How to Use a Tampon

Using a tampon for the first time can be a little scary.  However, it doesn’t have to be. With a little knowledge about your anatomy and some practice, you can feel confident and comfortable using tampons. Below, we’ve outlined some key steps and some things to keep in mind when you’re using tampons.

  1. First, wash your hands with soap and water. It’s important that they’re clean before you insert the tampon.
  2. Get in a comfortable position. For some, this might mean sitting on the toilet with knees open, or putting one foot on the toilet.
  3. Try to relax. If you are relaxed, it can make inserting a tampon a little bit easier and more comfortable for you.
  4. Open the tampon and remove it from the package.
  5. Locate your vaginal opening, where the menstrual blood (your period) exits your body. It’s located below your urethra, where urine (pee) leaves your body.
  6. Hold the tampon applicator in the middle, where the small, inner tube enters the large, outer tube. The large tube should be facing towards your body, with the small tube facing away from your body.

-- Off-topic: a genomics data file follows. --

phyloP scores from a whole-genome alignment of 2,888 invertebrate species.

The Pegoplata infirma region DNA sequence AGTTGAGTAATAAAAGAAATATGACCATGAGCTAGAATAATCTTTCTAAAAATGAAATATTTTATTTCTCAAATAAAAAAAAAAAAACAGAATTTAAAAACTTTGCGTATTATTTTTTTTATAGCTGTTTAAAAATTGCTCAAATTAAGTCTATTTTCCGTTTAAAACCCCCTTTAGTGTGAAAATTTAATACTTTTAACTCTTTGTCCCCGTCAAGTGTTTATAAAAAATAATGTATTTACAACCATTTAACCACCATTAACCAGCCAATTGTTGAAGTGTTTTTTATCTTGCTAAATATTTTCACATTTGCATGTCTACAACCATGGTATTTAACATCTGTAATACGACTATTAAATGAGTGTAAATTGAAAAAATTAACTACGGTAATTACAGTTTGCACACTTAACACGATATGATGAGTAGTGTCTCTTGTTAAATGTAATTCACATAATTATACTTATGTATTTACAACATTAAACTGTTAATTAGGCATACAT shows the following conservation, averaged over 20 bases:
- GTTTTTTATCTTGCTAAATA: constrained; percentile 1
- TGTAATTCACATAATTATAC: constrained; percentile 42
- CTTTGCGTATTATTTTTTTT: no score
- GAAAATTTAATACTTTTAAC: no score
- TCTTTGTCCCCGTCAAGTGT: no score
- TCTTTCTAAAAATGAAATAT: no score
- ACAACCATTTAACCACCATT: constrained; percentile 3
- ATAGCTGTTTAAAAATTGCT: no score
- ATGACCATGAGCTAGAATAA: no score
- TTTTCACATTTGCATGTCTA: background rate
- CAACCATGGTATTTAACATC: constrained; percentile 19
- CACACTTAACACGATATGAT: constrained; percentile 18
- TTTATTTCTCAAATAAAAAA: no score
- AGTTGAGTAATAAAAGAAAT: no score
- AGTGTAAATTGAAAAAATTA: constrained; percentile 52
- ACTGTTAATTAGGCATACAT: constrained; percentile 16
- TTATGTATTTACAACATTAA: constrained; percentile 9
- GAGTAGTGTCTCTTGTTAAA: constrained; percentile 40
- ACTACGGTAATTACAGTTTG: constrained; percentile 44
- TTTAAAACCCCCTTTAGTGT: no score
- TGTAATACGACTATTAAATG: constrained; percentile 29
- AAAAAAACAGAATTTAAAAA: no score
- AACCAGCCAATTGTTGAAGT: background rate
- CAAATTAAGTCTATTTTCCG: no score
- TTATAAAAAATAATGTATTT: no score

7. Gently insert the tampon at an angle into the vagina, aiming for your lower back, until the outer tube of the applicator is all the way inside and your fingers touch your body.
  8. Using your pointer or middle finger, press the small, outer tube so that the tampon is pushed into your vagina.
  9. The string at the end of the tampon should hang outside your body. To remove the tampon, tug on this string until the tampon comes out.
  10. For a video on how to insert a tampon, check out

A few things to remember:

  • There are many different kinds of tampons. If it’s your first time using a tampon and you’re a little nervous, you might want to choose a smaller tampon (light absorbency) that comes with an applicator.
  • The vagina is like a pocket—the tampon won’t get lost inside your body; it doesn’t have anywhere else to go.
  • Wearing a tampon shouldn’t hurt. If it’s uncomfortable, take it out and try inserting it again.
  • If you try to remove a tampon and it’s difficult or it hurts, it might be too dry. Wait a little bit and try again.
  • You shouldn’t leave a tampon in longer than 8 hours, or you might raise your risk of toxic shock syndrome (TSS). Learn more about TSS here.
  • You can still go to the bathroom with a tampon in

Check out the body basics page for information on menstruation, anatomy, and more!